Here are the 49ers’ inactives: QB Josh Johnson, WR Quinton Patton, CB Chris Cook, C Marcus Martin, RT Anthony Davis, DT Quinton Dial and DT Tank Carradine.
San Francisco 49ers receiver Michael Crabtree, who sat out Wednesday with a calf issue, returned to the practice field Thursday in a limited capacity.

Dallas native Crabtree, who is gearing up for a homecoming against the Cowboys, dealt with a sore hamstring in training camp.

Also, cornerback Chris Culliver (ankle) and tight end Vance McDonald (hamstring) appeared on the 49ers' second injury report of the season as both practiced limited.

Right tackle Anthony Davis (hamstring) and rookie backup center Marcus Martin (knee) both missed practice for the second consecutive day. Martin has essentially been ruled out for six weeks after being injured in the third exhibition game, and Davis' streak of 64 straight starts is in jeopardy.

Davis underwent shoulder surgery in the offseason and said after camp broke he did not need an exhibition game to play in the season opener.
SANTA CLARA, Calif. -- The San Francisco 49ers released their first injury report of the 2014 season on Wednesday and receiver Michael Crabtree, who missed more than two weeks of training camp with a hamstring issue, was the big name on it with a calf injury.

Rookie backup center Marcus Martin (knee) and right tackle Anthony Davis (hamstring) also sat out practice.

Martin suffered his injury in the 49ers’ third exhibition game, against the San Diego Chargers, and is expected to be out at least six weeks. Davis, meanwhile, is still rehabbing from offseason shoulder surgery -- he did not play in an exhibition game -- but the hamstring is a new development.

SANTA CLARA, Calif. – Three San Francisco 49ers players appear in the #ESPNRank project between Nos. 60 and 51 among offensive players. That part of the rankings was released Friday.

Receiver Anquan Boldin was No. 54, a year after being No. 83.

“Boldin led the NFL in third-down receptions (33), receiving yards (529) and first downs (529) last season,” according to ESPN Stats & Info. “His 1,179 receiving yards in 2013 were the most by a 49er since Terrell Owens in 2002.”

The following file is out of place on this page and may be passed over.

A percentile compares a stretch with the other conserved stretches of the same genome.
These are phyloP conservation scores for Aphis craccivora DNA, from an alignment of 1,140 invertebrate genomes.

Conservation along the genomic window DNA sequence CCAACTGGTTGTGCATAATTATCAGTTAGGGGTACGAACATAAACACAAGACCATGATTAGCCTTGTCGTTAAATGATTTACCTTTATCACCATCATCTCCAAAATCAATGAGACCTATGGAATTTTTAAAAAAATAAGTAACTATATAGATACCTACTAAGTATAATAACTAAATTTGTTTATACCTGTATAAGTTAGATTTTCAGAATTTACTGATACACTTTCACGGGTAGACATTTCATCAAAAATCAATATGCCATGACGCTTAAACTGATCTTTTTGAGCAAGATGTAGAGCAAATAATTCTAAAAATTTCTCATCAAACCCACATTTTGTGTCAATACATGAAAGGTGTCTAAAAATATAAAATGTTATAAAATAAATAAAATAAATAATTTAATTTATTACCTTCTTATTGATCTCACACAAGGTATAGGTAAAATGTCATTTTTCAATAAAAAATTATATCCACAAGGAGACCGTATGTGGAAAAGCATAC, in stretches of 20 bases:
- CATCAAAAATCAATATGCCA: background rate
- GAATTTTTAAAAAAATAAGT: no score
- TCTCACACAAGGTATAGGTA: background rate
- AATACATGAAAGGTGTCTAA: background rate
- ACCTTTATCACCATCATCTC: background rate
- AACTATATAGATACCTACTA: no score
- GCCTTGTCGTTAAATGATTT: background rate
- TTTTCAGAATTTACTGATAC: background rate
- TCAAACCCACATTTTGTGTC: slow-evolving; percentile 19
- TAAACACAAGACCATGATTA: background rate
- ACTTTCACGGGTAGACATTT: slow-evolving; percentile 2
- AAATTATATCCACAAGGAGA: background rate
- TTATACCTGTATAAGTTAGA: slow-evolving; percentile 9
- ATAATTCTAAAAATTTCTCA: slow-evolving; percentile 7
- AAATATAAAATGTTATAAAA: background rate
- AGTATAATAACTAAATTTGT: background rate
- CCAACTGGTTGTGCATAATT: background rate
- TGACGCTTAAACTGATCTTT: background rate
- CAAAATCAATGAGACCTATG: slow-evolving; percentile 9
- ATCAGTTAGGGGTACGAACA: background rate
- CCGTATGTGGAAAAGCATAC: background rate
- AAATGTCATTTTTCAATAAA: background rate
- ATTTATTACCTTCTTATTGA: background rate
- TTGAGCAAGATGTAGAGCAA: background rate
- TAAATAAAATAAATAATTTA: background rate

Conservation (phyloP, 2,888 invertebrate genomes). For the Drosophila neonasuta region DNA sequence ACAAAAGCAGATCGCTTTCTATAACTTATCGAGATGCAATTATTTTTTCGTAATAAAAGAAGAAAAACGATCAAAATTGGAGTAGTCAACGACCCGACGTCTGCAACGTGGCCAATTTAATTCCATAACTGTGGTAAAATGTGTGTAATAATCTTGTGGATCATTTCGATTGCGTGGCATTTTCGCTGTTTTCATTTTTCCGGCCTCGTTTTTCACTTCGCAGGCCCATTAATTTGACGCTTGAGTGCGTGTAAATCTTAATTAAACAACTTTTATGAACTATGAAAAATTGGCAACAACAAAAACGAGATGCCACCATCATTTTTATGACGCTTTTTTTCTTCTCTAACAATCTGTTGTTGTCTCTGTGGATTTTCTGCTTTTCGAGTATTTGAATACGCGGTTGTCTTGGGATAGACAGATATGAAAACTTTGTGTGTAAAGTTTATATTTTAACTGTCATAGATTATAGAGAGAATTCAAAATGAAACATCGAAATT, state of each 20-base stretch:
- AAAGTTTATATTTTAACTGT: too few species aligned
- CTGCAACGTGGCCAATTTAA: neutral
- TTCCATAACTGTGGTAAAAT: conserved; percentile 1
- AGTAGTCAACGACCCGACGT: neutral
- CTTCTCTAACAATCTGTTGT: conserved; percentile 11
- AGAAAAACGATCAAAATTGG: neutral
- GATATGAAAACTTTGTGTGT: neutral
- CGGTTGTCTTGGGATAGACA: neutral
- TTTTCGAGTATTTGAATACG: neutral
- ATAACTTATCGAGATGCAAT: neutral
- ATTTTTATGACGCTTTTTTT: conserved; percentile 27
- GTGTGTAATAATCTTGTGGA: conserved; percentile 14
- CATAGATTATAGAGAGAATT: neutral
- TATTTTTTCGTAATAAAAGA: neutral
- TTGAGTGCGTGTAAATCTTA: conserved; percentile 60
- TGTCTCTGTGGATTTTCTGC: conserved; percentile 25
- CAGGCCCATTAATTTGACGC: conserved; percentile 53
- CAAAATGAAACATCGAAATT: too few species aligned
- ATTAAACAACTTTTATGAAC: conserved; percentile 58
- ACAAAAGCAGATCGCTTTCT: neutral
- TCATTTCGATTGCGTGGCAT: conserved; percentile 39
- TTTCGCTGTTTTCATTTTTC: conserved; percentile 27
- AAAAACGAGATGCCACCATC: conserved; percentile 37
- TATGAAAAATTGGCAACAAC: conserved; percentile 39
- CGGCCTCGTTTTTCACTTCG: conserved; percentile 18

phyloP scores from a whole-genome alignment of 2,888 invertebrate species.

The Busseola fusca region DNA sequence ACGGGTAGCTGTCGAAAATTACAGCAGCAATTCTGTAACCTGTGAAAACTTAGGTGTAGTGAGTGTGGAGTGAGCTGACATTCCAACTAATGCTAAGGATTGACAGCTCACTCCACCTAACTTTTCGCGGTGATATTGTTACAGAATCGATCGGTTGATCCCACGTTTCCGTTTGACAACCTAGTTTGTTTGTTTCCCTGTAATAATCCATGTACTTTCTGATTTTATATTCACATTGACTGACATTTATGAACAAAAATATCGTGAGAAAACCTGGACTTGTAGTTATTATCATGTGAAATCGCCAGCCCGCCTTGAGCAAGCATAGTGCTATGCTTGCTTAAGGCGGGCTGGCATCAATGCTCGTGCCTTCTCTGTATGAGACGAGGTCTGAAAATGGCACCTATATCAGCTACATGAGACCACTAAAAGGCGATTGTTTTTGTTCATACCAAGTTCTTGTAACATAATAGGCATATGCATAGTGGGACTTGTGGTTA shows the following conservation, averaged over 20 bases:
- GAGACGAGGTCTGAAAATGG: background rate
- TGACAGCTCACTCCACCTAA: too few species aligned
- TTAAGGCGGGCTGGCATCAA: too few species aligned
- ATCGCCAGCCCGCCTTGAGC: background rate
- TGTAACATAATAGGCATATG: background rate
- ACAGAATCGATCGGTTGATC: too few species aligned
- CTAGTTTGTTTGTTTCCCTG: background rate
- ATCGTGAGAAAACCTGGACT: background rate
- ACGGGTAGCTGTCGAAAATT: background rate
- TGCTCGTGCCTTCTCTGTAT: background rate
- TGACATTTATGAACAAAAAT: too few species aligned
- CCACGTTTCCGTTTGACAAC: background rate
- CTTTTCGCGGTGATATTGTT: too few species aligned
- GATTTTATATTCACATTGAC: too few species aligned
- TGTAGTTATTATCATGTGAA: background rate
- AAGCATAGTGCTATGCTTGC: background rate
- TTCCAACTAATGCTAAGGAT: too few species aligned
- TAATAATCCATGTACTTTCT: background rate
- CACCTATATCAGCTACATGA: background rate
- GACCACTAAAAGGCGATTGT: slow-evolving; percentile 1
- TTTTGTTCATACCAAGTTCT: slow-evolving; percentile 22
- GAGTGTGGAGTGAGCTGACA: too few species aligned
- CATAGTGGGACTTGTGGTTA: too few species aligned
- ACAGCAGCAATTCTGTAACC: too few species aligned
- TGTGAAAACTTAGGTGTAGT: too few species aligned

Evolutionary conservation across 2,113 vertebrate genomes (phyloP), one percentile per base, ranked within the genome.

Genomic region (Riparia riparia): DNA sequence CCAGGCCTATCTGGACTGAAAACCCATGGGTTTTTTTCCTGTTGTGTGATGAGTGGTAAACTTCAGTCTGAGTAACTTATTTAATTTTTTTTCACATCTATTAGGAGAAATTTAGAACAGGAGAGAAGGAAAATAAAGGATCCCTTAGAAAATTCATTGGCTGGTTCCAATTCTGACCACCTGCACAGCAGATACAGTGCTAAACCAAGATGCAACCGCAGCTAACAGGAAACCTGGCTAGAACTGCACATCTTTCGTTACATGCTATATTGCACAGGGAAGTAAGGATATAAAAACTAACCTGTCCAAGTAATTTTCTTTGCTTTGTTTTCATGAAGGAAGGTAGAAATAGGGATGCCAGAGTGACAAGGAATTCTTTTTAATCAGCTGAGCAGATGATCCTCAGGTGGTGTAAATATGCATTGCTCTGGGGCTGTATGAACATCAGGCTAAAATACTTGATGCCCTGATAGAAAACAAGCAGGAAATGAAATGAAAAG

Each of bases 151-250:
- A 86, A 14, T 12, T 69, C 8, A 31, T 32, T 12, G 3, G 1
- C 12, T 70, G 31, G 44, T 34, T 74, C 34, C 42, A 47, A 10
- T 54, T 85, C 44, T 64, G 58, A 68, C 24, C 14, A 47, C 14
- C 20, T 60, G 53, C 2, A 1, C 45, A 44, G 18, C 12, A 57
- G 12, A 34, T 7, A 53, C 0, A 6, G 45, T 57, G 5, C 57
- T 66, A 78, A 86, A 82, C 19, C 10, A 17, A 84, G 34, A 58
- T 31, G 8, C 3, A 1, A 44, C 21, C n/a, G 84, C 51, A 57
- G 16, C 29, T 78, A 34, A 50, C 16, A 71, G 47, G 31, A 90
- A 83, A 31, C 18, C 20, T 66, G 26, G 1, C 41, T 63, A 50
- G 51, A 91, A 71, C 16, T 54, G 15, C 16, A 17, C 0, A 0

Left guard Mike Iupati was No. 53 (he was 32nd last year) and receiver Michael Crabtree was No. 51, improving from No. 78.

“Crabtree’s drop percentage has gone down each year of his career (3.2 percent last season),” ESPN Stats & Information wrote. “He averaged a career-high 7.0 yards after the catch (per reception) last season despite coming off an Achilles injury.”

Other 49ers players already listed: right tackle Anthony Davis, who was No. 81 among offensive players. Strong safety Antoine Bethea (No. 97), linebacker Ahmad Brooks (No. 74) and free safety Eric Reid (No. 71) are in the rankings of defensive players so far.
SANTA CLARA, Calif. – Strong safety Antoine Bethea, who suffered a concussion last Sunday, practiced Friday while wearing the noncontact blue jersey over his uniform, seemingly confirming San Francisco 49ers coach Jim Harbaugh’s take from earlier in the day.

“I think that’s likely that he would be cleared to play Sunday,” Harbaugh said. “But I don’t think we’re going to play him on Sunday.”

The 49ers play host to the San Diego Chargers at Levi's Stadium in each team’s third exhibition game. Bethea suffered a concussion in the second quarter of the 49ers’ 34-0 loss to the Denver Broncos.

Bethea came to the 49ers as a free agent after eight seasons and two Pro Bowl appearances with the Indianapolis Colts.

In other injury news, right tackle Anthony Davis suited up fully for practice for the first time since undergoing offseason shoulder surgery. He told reporters earlier this week that he did not have to play in an exhibition game to be ready for the 49ers’ season opener Sept. 7 at the Dallas Cowboys. Davis has not missed a game in his four-year career.

Also, linebacker Patrick Willis (stinger) was still wearing the blue jersey, as was nose tackle Mike Purcell (unknown).